• The ship’s carbon intensity will decrease as more Energy Efficiency Design Index (EEDI) phases are implemented for new ships;
  • To examine the energy efficiency design standards for vessels with the intention of strengthening them, with the required percentage change for every phase for each ship class;
  • Reduction in the carbon intensity of international shipping;
  • To cut emissions of carbon dioxide per transport job by at minimum 40% by 2030 for all shipping, with a goal of 70% by 2050;
  • For emissions of greenhouse gases from global shipping to cease and drop.
Renewable energy can make green fuels or be employed directly for propulsion. However, in recent years, the excess of fossil-fuel-powered transportation and the reduced investment market have slowed the evolution of renewable energy systems for shipping [32]. The following are the main obstacles to expanded selection of renewable energy solutions for shipping:
  • Weakness of marketing and commercial feasibility of such technologies.
  • The low motivation for clean energy deployment is due to a gap in interests between charterers and operators.
Figure 5 summarizes different renewable energy technology and its potential for the shipping industry according to [32].
Renewable energy can be implemented in shipping in one of two ways: (1) as retrofits for current fleets or (2) as part of new vessel designs. In terms of new ship concepts, most renewable energy technology will deliver electricity for auxiliary and additional uses, regardless of ship size.

4.1. Biofuels, Natural Gas, and Hydrogen in Ship Propulsion

The use of biofuels, hydrogen and natural gas as ship propulsion fuels has been proposed [11,32]. However, biofuels from food plants compete at once with agriculture for soils, potentially causing more difficulties than they solve in the long run. Cellulosic ethanol is also troublesome since it extracts supplements from crop soils [33,34] and will contest with methane and olefins generation for crop misuse in a post-carbon economy [35]. Algae-based biofuels could be deployed in the next ten years, but they must first overcome several unsolved challenges that make their adoption uncertain as a widely available fuel [36]. The European Biofuels Technology Platform defines, first, second and third generation biofuels as follows: (Figure 6):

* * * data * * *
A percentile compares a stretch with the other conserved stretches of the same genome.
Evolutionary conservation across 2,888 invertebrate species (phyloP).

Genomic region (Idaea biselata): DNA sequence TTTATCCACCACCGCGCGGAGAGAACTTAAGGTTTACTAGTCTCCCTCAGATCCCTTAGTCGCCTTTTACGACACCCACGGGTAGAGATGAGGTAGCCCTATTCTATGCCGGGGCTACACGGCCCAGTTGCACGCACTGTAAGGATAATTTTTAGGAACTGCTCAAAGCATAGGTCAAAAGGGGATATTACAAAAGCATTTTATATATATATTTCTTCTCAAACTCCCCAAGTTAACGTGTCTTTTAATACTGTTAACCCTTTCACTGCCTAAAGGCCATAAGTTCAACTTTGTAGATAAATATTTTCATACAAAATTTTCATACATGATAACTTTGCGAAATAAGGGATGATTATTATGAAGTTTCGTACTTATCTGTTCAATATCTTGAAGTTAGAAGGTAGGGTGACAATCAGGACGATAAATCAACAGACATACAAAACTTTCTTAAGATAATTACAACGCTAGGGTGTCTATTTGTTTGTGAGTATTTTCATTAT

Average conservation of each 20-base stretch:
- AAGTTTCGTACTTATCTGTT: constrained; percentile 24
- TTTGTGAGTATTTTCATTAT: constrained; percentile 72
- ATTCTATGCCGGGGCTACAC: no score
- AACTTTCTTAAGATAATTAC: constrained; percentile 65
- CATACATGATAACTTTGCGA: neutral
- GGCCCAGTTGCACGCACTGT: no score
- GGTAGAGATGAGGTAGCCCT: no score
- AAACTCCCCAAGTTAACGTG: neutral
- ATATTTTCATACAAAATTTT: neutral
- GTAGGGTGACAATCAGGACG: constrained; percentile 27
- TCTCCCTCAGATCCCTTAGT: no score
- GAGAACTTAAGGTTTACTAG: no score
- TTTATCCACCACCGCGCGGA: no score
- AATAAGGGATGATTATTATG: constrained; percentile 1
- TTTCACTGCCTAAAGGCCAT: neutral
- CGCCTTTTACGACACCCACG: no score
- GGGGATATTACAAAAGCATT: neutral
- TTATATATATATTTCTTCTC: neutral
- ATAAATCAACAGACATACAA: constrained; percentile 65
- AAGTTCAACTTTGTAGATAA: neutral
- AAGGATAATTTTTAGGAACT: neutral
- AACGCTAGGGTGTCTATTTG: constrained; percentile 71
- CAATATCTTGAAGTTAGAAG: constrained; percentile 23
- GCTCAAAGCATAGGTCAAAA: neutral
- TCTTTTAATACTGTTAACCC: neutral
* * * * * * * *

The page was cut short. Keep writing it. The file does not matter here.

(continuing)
• First Generation: Sugar, fat, or starch directly derived from a plant serve as the biofuel’s carbon source. The crop is thought to conflict with food, either directly or indirectly.
  • Second Generation: Carbon for biofuel comes from cellulose, hemicellulose, lignin, or pectin. Examples include agricultural, forestry residues, or purpose-grown non-food feedstocks.
  • Third Generation: Aquatic autotrophic organisms provide the carbon for biofuel (e.g., algae). The feedstock is made from light, carbon dioxide, and nutrients, which “extend” the carbon resource accessible for biofuel synthesis.